The basis of economics is rational thinking. You would expect that many businesses follow the simplistic notion that consumers choose products which they prefer. That behind every purchase there is evidence of logical decision making, and complete insight which underpins are choices. Yet how rational was the last decision you made? The truth is, there are more factors which influence our decision making as opposed to just rational thinking.
In fact there are numerous factors, which may be completely unrelated to the core issue. These factors act as powerful influences which subconsciously taint our choice and consumption. However these factors are difficult to define, and many businesses struggle to keep up with the ever changing irrationality of the human mind. The vast majority of the time, companies may overlook the emotional and social attachments to brand simply because the functional benefits are easier to sequence and wrap one’s arms around, yet these emotional factors are not tangible.
So perhaps instead of enhancing and changing the product (which is normally more costly), companies should think of more emotive ways to display what they already have. We often use past experiences and what we think we know as rules of thumb in order to make decisions. This is knowns as heuristics. This allows us to come to conclusions more rapidly and simultaneously minimize deep thinking; this is often a seamless brain process which we may not even be aware is being carried out.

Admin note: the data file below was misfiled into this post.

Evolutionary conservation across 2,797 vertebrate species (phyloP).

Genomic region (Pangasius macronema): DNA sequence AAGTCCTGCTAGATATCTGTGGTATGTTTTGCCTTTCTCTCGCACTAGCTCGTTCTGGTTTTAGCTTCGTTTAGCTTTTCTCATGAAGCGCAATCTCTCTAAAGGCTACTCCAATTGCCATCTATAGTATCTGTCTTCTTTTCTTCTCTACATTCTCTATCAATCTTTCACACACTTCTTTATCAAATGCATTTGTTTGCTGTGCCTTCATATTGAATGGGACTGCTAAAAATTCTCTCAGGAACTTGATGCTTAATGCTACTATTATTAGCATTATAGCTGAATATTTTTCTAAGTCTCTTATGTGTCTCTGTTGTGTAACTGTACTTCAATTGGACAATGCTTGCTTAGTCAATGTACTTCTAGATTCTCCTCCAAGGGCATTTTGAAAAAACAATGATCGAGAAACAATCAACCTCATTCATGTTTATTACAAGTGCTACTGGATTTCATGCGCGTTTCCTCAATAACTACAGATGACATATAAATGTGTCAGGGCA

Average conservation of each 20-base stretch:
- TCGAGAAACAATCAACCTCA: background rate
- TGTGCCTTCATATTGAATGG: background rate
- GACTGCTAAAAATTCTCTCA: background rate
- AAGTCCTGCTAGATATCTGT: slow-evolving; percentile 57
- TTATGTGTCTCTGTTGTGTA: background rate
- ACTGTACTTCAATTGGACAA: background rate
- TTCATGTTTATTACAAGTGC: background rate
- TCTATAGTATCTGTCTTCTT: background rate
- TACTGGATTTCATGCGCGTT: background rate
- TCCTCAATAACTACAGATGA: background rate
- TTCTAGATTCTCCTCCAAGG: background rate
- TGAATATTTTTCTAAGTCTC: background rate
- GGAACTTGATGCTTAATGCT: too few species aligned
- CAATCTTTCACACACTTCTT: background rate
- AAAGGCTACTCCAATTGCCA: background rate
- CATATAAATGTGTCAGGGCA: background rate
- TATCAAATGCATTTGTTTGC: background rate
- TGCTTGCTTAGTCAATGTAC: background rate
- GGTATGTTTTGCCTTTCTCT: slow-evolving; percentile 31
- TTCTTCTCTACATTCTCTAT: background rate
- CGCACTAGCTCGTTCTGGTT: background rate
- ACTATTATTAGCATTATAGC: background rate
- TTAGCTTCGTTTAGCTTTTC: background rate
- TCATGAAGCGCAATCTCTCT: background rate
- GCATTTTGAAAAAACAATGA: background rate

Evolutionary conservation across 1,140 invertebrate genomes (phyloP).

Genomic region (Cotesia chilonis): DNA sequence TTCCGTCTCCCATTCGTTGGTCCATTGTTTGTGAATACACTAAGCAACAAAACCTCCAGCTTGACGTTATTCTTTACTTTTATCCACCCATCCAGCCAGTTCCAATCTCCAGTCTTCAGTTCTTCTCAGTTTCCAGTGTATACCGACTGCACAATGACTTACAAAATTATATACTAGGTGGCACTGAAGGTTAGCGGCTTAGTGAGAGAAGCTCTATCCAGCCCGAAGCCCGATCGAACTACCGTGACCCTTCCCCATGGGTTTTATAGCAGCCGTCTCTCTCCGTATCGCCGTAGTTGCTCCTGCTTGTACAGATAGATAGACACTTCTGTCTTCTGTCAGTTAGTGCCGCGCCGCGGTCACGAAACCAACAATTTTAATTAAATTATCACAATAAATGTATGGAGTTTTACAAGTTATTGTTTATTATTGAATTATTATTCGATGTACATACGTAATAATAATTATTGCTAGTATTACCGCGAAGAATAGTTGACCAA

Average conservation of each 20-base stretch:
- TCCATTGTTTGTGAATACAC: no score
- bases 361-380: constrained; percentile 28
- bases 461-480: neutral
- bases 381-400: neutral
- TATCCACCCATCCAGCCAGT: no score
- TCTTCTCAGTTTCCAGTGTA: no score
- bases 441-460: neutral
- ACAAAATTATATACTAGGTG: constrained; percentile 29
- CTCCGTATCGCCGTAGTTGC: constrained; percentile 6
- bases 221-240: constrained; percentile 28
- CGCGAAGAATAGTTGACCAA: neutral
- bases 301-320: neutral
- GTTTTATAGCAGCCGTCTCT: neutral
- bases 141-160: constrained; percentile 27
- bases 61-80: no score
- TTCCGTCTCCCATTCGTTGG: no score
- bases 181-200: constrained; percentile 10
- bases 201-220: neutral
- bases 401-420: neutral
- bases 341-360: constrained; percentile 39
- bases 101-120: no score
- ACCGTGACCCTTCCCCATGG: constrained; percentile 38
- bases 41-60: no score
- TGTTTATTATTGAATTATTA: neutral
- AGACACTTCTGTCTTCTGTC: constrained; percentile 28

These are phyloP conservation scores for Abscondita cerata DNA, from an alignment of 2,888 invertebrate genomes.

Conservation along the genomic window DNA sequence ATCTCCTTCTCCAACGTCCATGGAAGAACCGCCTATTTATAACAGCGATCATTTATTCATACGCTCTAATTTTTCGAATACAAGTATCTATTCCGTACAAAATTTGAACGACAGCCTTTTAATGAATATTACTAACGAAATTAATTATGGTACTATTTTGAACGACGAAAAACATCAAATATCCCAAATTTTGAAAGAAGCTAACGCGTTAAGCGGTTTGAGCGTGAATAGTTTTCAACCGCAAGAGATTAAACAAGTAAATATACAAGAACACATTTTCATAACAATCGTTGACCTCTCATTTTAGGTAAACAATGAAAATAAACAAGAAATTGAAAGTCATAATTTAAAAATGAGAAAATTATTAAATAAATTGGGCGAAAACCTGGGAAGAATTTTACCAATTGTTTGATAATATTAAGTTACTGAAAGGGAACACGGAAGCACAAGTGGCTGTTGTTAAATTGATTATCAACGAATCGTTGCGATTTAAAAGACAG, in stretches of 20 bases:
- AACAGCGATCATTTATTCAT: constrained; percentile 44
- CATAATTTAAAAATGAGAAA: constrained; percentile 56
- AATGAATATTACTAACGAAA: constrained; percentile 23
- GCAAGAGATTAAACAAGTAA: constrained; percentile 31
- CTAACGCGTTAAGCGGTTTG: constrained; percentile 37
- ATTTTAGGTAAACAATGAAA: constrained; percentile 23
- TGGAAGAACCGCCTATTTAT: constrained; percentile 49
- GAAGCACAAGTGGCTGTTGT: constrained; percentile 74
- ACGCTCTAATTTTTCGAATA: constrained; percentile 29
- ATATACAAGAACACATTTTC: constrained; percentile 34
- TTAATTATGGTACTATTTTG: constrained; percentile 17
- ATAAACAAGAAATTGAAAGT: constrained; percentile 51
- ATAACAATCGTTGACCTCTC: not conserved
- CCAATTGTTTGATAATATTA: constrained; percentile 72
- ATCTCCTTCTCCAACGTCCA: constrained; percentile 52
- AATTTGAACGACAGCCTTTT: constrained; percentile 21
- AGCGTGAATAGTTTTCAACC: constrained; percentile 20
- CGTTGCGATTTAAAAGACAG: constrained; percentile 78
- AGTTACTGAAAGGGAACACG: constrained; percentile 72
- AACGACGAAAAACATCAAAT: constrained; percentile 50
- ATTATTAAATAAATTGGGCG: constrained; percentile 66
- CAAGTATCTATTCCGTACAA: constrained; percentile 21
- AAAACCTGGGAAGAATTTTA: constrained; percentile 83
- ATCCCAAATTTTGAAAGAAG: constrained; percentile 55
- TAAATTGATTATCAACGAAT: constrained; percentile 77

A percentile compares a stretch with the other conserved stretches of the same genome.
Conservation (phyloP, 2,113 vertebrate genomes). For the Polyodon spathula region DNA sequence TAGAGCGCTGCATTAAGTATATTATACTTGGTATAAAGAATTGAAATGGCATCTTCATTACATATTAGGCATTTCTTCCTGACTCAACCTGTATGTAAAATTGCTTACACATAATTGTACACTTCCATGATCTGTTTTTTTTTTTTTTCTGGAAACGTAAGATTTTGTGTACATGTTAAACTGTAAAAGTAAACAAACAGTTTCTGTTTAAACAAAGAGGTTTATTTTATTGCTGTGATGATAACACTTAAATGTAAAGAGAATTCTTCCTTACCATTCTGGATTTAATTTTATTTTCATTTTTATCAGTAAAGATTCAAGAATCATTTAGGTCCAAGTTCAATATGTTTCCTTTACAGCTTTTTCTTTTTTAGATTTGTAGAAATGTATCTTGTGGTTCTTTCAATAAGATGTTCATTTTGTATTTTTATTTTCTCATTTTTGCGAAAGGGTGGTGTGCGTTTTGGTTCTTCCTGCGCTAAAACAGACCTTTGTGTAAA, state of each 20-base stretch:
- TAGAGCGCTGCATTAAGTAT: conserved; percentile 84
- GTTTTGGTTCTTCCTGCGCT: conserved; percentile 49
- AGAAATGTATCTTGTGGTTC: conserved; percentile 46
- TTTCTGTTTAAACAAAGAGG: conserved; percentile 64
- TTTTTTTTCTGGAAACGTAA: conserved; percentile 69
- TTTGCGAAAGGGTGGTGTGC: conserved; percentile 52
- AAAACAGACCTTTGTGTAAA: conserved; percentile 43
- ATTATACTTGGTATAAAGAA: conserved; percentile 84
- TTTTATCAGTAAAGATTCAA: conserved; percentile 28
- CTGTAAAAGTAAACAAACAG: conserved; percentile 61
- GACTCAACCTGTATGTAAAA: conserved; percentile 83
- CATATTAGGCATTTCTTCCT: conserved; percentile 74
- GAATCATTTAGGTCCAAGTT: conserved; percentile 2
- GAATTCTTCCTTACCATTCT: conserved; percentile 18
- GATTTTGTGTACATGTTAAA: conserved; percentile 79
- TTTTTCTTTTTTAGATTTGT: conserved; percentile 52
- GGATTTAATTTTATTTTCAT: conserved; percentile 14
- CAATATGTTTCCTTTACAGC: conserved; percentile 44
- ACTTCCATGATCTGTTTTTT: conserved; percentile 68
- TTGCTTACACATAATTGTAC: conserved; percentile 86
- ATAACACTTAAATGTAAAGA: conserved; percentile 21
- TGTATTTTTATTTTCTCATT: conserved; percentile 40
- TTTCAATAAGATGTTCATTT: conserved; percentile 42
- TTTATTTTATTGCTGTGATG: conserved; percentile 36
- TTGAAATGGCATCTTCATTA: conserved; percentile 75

By understanding these heuristics, marketers can use them to their advantage. Information and experience can be refracted through a prism of belief. For example if you give a person the same glass of wine, they will often be persuaded that it tastes better when poured from a £100 bottle than a £10 bottle.
With Christmas sales around the corner, many shops will play on these elements of irrationality. A 30% discount is often harder for consumers to calculate. By changing the offer to a 3 for 2, the average shopper will put an extra 2 items in their basket. The consumer feels like they have gained a free item, but have actually spent more than if they had gone for the 30% discount.
Another interesting example of human irrationality is the poster campaign which the NHS set up in order to reduce the number of people who miss appointments. Yet the campaign actually had the reverse effect. By publically acknowledging that so many people skip appointments, it normalized the behavior, and therefore ended up increasing the amount of no shows. This is called norming heuristics.
Overall, when planning marketing strategies, considering statistics and data is vital and so is the psychology of consumers. For we are not systematically generated, therefore do not assume rational thought as it is irrational thought which drives us.
By Shermeen Saud